|Gentoo||None (versionless)||03/31/2002||Rolling releases||None (rolling releases)||None||Gentoo Foundation||None||ebuild||Portage||None (user selected)||2.6.32||None (user selected)||Stable: x86, x86-64, PA-RISC, PowerPC, SPARC 64 bit, DEC Alpha; Development: MIPS, PS3, SystemZ/s390, ARM, SuperH||Sabayon||4%||Education, older hardware, real-time apps|
|Linux Mint||8 “Helena” (11/28/2009)||08/27/2006||6 months (follows Ubuntu)||18 months (follows Ubuntu)||Ubuntu||Linux Mint Team||None||deb||dpkg, APT, MintInstall/MintUpdate||GNOME (2.28); Community: KDE, Xfce, Fluxbox||2.6.31||ext3||x86, x86-64||None||7%||Ease of installation, multimedia, new users|
|Mandriva||2010 (11/03/2009)||07/23/1998||6 months||18 months (base updates); 12 months (desktop updates); 24 months (server updates)||Historically: Red Hat Linux||Mandriva S.A.||Mandriva S.A.||rpm||urpmi/rpmdrake||KDE (4.3.2), GNOME (2.28.1), Xfce & twm||220.127.116.11||ext4||i586, i386, x86-64, PowerPC, MIPS, ARM||PCLinuxOS||6%||Ease of installation, education, new users|
|Mepis||8.0.15 (01/12/2010)||05/10/2003||Unspecified (6 months to 1 year)||Unspecified||Debian/Ubuntu||MEPIS LLC||MEPIS LLC & Community||deb||dpkg, APT||KDE (3.5)||18.104.22.168||ReiserFS, ext3||x86, x86-64||SimplyMEPIS, antiX||2%||Ease of installation, new users, olderhardware|
|openSUSE||11.2 (11/12/2009)||03/1994||8 months||2 releases + 2 months||Historically: SUSE Linux||openSUSE Project||Novell||rpm||RPM, YaST, Zypper||GNOME (2.28), KDE (4.3.1)||2.6.31||ext4||x86, x86-64||SUSE Linux Enterprise||11% (with SUSE Linux Enterprise)||Ease of installation, new users, proprietary hardware support|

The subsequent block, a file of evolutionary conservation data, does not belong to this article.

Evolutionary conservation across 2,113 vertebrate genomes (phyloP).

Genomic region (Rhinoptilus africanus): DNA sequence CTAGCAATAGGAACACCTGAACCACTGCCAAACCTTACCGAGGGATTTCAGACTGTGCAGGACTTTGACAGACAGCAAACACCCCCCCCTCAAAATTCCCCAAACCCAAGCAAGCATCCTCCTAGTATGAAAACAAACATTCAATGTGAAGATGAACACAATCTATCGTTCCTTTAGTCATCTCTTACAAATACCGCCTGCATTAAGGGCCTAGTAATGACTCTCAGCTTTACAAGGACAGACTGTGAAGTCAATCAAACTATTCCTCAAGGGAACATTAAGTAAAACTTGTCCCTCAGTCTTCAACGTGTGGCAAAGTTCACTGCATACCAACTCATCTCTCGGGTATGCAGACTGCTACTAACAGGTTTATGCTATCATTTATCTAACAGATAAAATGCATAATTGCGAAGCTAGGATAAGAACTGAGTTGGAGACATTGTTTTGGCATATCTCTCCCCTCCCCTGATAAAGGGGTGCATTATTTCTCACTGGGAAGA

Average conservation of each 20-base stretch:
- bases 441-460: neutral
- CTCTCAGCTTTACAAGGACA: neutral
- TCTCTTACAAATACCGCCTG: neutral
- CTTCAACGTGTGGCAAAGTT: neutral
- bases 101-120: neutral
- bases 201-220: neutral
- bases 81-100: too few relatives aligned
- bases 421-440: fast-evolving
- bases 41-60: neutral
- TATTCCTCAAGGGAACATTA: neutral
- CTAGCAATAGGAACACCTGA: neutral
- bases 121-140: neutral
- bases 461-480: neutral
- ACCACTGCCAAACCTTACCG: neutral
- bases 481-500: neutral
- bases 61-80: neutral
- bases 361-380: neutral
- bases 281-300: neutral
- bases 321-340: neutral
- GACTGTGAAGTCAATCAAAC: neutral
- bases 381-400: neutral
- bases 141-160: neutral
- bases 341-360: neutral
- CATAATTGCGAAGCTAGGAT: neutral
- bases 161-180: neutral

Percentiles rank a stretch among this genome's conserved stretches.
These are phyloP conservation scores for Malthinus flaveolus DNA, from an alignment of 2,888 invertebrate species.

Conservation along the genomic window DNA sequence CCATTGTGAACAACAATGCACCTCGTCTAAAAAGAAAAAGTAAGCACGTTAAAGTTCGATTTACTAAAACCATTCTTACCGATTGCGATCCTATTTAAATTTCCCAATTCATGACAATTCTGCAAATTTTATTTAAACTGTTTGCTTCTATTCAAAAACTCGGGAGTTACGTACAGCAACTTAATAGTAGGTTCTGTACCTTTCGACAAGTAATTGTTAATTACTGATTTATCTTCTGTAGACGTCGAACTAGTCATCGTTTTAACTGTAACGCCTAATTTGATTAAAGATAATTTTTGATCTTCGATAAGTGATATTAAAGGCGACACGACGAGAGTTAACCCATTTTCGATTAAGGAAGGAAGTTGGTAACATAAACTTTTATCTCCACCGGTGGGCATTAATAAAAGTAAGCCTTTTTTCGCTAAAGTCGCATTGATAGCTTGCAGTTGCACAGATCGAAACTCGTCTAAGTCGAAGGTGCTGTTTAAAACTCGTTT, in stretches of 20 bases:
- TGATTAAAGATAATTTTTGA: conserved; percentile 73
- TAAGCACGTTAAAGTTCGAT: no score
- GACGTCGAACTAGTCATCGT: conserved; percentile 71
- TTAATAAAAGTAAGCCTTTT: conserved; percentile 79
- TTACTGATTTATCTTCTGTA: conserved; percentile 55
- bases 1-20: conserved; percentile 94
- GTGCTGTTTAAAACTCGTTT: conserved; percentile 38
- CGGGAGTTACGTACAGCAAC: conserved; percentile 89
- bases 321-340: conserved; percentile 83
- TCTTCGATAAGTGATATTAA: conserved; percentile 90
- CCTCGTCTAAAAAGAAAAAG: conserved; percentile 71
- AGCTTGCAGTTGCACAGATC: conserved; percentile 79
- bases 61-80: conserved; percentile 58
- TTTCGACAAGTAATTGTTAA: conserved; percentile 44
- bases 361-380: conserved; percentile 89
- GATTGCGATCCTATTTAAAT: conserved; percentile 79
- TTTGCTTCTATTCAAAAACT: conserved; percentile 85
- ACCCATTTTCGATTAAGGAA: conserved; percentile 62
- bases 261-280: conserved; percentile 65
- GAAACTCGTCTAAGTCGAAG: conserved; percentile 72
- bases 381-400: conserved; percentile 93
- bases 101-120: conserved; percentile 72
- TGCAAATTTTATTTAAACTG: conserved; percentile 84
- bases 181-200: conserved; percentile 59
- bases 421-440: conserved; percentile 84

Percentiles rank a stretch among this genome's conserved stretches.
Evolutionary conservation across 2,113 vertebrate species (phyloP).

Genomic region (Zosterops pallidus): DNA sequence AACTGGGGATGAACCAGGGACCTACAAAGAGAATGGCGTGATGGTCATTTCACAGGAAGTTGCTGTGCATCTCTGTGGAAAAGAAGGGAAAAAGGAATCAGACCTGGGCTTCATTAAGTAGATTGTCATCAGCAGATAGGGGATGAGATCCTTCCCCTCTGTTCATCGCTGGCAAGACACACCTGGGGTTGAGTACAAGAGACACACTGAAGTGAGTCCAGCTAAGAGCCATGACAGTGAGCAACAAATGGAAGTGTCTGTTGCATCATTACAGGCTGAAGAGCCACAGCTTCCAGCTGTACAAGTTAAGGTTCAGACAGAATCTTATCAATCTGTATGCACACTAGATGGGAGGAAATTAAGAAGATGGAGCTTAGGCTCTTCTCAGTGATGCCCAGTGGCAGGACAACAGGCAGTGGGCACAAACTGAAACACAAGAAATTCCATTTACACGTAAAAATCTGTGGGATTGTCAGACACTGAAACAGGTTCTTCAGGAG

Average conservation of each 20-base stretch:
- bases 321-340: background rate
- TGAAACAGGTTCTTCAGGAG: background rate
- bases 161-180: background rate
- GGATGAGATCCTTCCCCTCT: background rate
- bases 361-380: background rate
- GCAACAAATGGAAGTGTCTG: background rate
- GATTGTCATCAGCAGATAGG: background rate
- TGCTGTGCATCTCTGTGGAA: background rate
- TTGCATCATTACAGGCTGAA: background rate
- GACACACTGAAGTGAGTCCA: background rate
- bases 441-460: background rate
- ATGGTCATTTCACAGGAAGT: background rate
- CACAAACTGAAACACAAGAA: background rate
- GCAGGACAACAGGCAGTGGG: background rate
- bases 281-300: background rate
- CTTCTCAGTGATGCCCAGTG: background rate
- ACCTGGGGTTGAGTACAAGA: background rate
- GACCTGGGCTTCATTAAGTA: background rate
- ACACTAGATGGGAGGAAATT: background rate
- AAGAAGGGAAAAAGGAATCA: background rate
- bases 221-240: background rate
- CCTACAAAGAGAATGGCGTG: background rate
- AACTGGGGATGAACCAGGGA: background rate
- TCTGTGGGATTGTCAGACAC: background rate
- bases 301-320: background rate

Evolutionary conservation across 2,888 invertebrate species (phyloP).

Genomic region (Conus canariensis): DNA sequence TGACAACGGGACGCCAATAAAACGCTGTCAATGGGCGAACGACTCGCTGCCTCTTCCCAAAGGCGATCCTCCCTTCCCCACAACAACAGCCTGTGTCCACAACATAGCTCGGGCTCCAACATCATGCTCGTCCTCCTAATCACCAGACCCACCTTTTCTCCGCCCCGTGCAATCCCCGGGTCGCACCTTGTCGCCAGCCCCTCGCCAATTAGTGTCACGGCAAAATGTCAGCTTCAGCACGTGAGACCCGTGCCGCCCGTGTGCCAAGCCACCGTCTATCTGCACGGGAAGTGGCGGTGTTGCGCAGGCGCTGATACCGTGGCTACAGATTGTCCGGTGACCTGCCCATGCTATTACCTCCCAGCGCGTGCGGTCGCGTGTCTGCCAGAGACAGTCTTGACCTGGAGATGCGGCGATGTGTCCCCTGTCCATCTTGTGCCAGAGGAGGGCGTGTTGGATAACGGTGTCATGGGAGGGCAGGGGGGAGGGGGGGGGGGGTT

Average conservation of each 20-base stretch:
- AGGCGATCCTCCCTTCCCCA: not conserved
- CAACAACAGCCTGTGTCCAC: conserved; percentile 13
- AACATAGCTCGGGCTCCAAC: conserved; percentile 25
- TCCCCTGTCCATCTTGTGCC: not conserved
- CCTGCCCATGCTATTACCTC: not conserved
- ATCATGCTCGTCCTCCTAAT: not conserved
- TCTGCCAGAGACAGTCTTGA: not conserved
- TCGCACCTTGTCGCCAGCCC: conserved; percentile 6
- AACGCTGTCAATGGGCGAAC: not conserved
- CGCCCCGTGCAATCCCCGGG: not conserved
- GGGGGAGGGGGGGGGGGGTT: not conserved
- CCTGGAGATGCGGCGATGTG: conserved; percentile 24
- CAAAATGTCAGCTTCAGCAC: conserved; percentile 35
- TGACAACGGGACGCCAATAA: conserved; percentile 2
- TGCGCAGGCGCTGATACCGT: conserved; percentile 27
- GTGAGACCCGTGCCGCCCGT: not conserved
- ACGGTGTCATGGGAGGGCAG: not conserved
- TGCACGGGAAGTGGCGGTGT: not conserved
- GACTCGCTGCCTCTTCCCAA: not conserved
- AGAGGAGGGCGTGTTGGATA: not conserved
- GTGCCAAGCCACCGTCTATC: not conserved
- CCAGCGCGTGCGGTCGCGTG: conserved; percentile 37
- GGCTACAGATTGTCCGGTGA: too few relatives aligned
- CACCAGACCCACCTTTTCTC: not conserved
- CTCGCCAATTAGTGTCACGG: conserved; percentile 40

|PCLinuxOS||2009.2 (06/30/2009)||11/2003||Unspecified||Unspecified||Historically: Mandriva||PCLinuxOS Development Team||None||rpm||APT-RPM, RPM, Synaptic||KDE (3.5.10)||2.6.16||None||x86||None||4%||Ease of installation, multimedia, new users|
|Puppy Linux||4.3.1 (10/17/2009)||06/18/2003||Unspecified||Unspecified||None||Puppy Community||Puppy Foundation||.pup, .pet||PetGet||JWM/IceWM||22.214.171.124||SquashFS (ext2)||None||None||1%||Ease of installation, new users, older hardware|
|Red Hat Enterprise Linux||5.4 (09/02/2009)||03/26/2002||18–24 months||7 years||Fedora||Red Hat||Red Hat||rpm||RPM, YUM||GNOME (2.16)||2.6.18||ext3||IA-32, x86-64, PowerPC, i386, ia64, s390, s390x||CentOS||1%||Getting support, proprietary hardware support, security|
|Slackware||13.0 (08/26/2009)||07/16/1993||Unspecified||N/A||Historically: Softlanding Linux System||Patrick Volkerding & Community||Slackware Linux, Inc.||txz/tgz (tarball)||installpkg/upgradepkg (pkgtool)||Blackbox, Fluxbox, FVWM, KDE (4.2.14), WMaker, Xfce; Community: GNOME||126.96.36.199||ext4||x86, x86-64, IBM S/39||Slam64, SLAX, VectorLinux||4%||Education, older hardware, security|